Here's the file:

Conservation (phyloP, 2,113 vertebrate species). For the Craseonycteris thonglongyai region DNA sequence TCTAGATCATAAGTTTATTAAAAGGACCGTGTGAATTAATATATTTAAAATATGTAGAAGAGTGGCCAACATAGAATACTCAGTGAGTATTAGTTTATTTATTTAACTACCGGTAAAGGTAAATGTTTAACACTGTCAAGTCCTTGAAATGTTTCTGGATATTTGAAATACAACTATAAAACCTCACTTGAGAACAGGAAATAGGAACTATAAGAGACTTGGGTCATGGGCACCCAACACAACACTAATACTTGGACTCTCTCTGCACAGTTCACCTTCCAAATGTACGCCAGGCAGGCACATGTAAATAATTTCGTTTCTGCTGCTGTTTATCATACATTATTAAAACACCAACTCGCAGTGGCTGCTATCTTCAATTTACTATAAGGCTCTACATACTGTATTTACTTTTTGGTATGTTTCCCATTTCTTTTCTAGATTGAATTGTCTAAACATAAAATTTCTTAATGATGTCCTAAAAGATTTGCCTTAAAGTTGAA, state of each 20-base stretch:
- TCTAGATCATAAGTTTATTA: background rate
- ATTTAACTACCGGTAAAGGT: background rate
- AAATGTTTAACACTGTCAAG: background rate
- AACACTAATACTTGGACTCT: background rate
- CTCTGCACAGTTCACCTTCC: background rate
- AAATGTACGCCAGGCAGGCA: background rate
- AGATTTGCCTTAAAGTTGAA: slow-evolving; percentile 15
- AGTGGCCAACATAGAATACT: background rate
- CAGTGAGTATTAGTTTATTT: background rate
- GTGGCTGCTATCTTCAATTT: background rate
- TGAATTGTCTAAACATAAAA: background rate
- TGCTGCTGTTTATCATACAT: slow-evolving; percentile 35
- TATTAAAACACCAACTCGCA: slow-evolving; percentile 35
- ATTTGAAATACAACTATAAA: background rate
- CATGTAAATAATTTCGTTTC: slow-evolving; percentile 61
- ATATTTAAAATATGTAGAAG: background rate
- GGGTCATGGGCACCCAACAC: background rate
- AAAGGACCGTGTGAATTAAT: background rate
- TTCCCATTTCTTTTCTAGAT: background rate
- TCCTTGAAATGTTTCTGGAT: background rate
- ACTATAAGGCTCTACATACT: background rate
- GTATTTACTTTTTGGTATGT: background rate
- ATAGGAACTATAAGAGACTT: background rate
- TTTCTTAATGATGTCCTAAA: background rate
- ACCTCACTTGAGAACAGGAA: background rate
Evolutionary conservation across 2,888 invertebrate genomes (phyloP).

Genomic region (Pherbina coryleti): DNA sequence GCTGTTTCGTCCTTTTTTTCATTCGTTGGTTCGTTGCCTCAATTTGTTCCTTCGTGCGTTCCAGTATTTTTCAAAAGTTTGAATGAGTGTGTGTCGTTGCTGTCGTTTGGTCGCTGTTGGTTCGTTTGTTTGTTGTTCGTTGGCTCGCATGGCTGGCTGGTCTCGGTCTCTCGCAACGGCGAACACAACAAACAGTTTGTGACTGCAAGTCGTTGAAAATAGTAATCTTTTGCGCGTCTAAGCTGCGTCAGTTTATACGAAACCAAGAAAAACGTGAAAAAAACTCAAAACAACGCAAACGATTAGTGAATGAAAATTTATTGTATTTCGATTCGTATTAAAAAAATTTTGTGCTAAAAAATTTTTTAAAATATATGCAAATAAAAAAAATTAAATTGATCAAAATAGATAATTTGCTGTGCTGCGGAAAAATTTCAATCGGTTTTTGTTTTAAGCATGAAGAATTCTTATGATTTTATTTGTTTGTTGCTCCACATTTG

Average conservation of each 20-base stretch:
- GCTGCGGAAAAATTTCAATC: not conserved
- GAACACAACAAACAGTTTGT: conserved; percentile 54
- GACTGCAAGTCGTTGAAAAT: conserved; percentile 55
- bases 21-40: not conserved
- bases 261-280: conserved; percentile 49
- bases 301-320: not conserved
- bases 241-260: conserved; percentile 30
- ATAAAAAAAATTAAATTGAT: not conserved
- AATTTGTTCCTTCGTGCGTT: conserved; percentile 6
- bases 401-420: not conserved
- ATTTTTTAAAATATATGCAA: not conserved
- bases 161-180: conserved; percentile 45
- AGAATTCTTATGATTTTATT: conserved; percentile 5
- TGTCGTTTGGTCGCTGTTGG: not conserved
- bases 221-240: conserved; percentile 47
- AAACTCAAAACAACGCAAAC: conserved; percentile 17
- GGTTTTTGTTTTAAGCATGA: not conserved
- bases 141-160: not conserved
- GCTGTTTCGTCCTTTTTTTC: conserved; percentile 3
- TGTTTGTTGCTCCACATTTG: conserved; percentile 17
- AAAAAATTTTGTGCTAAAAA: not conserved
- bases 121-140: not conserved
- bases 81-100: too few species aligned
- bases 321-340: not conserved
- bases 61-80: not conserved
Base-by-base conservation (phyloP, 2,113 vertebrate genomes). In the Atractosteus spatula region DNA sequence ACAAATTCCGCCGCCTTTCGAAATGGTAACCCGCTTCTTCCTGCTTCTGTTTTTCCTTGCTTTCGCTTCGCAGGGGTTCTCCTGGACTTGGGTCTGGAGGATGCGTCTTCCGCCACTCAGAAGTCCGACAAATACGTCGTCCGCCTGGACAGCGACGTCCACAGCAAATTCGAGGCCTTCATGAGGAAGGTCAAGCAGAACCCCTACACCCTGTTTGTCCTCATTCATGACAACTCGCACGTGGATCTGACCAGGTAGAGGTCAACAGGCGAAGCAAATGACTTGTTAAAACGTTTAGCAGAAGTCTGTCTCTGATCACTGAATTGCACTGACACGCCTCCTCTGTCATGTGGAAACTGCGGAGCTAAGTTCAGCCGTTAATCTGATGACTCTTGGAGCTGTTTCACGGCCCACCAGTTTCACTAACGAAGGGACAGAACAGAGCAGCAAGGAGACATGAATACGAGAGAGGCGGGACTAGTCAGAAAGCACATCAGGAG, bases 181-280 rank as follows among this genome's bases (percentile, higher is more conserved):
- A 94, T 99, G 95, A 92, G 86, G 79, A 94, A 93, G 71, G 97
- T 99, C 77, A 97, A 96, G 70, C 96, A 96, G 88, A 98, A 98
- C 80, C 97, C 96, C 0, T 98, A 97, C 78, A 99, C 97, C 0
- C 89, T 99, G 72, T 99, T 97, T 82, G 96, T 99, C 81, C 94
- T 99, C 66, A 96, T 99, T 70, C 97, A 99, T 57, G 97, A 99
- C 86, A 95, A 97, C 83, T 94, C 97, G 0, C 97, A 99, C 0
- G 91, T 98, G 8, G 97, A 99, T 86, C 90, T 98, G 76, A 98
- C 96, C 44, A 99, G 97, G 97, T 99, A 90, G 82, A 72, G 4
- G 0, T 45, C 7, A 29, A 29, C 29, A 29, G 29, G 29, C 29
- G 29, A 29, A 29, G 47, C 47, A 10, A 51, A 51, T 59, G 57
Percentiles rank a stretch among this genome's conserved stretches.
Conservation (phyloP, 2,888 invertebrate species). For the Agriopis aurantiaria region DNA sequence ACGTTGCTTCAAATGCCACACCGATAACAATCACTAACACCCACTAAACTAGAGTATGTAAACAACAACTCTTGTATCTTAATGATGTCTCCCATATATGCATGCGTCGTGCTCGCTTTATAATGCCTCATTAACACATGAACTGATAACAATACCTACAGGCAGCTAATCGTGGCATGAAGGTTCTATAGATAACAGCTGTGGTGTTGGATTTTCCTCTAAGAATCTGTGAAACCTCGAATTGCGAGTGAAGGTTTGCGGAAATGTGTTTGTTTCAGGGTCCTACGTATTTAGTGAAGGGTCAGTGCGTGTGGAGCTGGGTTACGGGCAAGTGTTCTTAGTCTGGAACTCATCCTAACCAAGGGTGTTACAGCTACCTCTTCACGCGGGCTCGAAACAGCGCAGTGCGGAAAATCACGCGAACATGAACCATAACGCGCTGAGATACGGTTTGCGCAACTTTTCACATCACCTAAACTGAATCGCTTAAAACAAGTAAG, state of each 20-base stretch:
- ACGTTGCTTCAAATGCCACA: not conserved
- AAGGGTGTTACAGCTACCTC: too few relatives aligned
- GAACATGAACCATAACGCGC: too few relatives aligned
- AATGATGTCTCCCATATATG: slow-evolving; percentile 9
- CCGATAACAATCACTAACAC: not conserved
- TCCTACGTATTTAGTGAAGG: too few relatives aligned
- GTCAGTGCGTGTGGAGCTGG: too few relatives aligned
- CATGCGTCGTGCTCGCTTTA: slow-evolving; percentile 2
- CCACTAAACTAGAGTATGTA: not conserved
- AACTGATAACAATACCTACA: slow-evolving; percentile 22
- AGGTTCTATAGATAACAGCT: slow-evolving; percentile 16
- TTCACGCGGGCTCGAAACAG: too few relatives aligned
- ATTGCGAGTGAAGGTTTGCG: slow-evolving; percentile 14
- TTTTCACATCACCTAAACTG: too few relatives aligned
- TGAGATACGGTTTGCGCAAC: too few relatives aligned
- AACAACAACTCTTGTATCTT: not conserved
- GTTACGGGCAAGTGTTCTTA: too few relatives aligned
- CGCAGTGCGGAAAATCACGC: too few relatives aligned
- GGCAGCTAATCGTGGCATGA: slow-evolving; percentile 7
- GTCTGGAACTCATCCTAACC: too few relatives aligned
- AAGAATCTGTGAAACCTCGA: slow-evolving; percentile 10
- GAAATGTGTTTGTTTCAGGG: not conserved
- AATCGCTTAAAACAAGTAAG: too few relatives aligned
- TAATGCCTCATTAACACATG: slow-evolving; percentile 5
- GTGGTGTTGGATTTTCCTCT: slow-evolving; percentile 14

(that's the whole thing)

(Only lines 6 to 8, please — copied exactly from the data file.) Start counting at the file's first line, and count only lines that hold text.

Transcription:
- CTCTGCACAGTTCACCTTCC: background rate
- AAATGTACGCCAGGCAGGCA: background rate
- AGATTTGCCTTAAAGTTGAA: slow-evolving; percentile 15